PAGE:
Here’s my essential question: since suburban American housewives and goofy Brits get to free lance prejudiced opinions on Islamic law, do we Muslims get to issue broad-brush fatwas accusing the housewives of being unfaithful and the husbands of being closeted gays? Of course not. When morons in the Muslim world do this we object. But I am burned out with the reality that almost 16 years after 9–11 Westerners know less than they did then about Islam — i.e. they then knew nothing, and now know less than nothing. When I began writing for Quora on Islam I was pleased by the high level of queries and responses. But now I see Quora, on which I intend to continue writing, as a “gateway to hate,” where intelligent inquiry leads to loose-lipped demagogy. Not that I object. You have Western freedom and you choose to treat it as a toilet. That is your choice.
Here’s another suggestion: learn at least one thing about sharia before mouthing off about it. In Europe, Islamic law is a problem in the UK because South Asian Muslim women do not register their marriages in England and therefore cannot get divorced in an orderly manner. So radicals created a sharia divorce industry, which Muslims like me oppose. We simply call on the sisters to register their marriages in the UK so they can file for divorce.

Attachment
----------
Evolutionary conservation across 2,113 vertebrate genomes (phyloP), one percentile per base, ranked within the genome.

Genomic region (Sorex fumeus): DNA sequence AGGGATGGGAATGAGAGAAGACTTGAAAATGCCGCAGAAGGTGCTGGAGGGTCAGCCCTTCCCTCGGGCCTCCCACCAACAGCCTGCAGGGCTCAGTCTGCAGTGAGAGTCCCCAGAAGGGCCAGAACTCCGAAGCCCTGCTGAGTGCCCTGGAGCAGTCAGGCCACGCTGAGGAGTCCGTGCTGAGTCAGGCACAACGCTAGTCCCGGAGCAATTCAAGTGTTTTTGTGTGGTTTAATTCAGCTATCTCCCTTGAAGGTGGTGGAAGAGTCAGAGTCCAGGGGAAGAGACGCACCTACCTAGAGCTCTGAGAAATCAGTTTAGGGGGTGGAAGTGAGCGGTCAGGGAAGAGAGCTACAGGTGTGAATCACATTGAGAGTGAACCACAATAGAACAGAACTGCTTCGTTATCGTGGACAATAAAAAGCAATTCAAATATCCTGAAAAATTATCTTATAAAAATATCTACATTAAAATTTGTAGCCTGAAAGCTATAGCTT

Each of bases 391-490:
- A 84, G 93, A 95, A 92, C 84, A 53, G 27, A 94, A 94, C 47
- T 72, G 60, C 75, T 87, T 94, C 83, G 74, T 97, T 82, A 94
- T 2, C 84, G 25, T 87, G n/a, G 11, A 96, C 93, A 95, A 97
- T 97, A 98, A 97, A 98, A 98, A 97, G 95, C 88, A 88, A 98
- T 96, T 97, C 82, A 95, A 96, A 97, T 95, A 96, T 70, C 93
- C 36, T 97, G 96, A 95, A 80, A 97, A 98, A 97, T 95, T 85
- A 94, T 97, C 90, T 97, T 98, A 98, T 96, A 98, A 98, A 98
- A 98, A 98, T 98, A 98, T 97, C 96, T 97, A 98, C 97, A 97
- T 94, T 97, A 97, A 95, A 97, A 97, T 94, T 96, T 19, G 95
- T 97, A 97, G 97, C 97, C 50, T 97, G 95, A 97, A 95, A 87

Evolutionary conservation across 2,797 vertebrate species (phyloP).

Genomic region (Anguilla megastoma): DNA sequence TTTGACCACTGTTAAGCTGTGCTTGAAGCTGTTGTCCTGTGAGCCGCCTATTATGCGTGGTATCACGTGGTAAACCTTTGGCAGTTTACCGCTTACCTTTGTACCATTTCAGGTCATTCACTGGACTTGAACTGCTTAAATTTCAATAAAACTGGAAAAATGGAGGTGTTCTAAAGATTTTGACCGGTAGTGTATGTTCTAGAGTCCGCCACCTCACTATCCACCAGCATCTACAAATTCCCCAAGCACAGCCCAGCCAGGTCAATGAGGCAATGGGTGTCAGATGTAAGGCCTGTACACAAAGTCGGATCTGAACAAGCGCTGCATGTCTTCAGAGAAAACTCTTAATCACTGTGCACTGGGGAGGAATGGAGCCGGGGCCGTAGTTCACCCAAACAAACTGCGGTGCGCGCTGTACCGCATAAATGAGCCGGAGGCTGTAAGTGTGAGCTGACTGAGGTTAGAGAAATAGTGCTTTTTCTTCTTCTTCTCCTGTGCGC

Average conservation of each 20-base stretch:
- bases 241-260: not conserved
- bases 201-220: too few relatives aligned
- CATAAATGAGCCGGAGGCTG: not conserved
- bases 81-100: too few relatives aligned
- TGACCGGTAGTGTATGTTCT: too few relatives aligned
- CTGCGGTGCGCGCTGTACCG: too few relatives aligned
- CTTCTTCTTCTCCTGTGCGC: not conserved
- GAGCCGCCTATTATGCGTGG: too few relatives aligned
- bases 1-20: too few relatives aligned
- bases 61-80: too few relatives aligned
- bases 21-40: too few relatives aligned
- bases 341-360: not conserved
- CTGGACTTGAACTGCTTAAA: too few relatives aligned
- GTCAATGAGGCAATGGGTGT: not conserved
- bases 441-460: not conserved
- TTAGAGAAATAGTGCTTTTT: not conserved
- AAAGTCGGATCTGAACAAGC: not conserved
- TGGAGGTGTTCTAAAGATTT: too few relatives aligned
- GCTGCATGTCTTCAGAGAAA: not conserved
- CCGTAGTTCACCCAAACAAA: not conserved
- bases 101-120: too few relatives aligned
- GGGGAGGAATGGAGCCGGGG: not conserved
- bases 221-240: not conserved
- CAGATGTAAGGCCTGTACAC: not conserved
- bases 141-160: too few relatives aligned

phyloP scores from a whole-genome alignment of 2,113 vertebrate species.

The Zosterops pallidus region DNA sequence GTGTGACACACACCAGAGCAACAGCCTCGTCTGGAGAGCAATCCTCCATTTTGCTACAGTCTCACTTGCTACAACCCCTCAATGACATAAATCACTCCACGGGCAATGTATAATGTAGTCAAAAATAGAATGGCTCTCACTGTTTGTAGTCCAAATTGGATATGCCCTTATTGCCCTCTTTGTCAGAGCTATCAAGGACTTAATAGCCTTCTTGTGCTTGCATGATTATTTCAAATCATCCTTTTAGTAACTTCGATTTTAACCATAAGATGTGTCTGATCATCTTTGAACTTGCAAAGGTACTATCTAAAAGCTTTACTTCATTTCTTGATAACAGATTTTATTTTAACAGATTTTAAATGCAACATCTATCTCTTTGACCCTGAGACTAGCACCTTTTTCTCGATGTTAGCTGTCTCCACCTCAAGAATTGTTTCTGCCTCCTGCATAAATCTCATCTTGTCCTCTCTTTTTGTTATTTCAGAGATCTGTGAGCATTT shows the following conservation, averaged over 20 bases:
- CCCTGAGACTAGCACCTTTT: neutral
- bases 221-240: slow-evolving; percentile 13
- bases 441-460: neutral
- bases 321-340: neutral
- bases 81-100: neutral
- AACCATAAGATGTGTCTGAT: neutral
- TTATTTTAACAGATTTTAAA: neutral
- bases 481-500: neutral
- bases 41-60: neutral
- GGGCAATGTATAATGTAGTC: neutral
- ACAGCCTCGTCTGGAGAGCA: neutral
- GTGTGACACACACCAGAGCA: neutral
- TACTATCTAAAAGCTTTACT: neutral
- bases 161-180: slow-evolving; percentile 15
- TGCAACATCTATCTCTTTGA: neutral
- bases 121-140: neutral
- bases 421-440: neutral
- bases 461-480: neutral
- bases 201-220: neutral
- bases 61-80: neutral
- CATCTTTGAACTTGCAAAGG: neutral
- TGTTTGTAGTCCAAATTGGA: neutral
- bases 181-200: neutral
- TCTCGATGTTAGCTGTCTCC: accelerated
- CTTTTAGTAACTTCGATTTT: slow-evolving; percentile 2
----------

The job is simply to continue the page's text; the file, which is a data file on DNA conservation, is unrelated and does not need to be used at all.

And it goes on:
There is no sharia problem in France. There the mufti of Marseilles, Soheib Bencheikh, declares that the French restrictions on religion are good for the Muslims because they assure equality between the religious communities.
Introduction of sharia as law in non-Muslim societies is prohibited expressly in the sharia. Only two Muslim countries, Saudi Arabia and Iran, attempt seriously to maintain Islamic law based on a cracked idea of a pure Islamic past.
My favorite conversation-stoppers among “those who do not wish to learn:”
A) Israel has sharia courts for the Muslim Arabs. The courts have female judges trained by Sufis at a religious college where I have lectured.
B) Jewish law is a precedent that may be cited in issuing Islamic legal opinions.
C) Islam did away with female infanticide among the Arabs.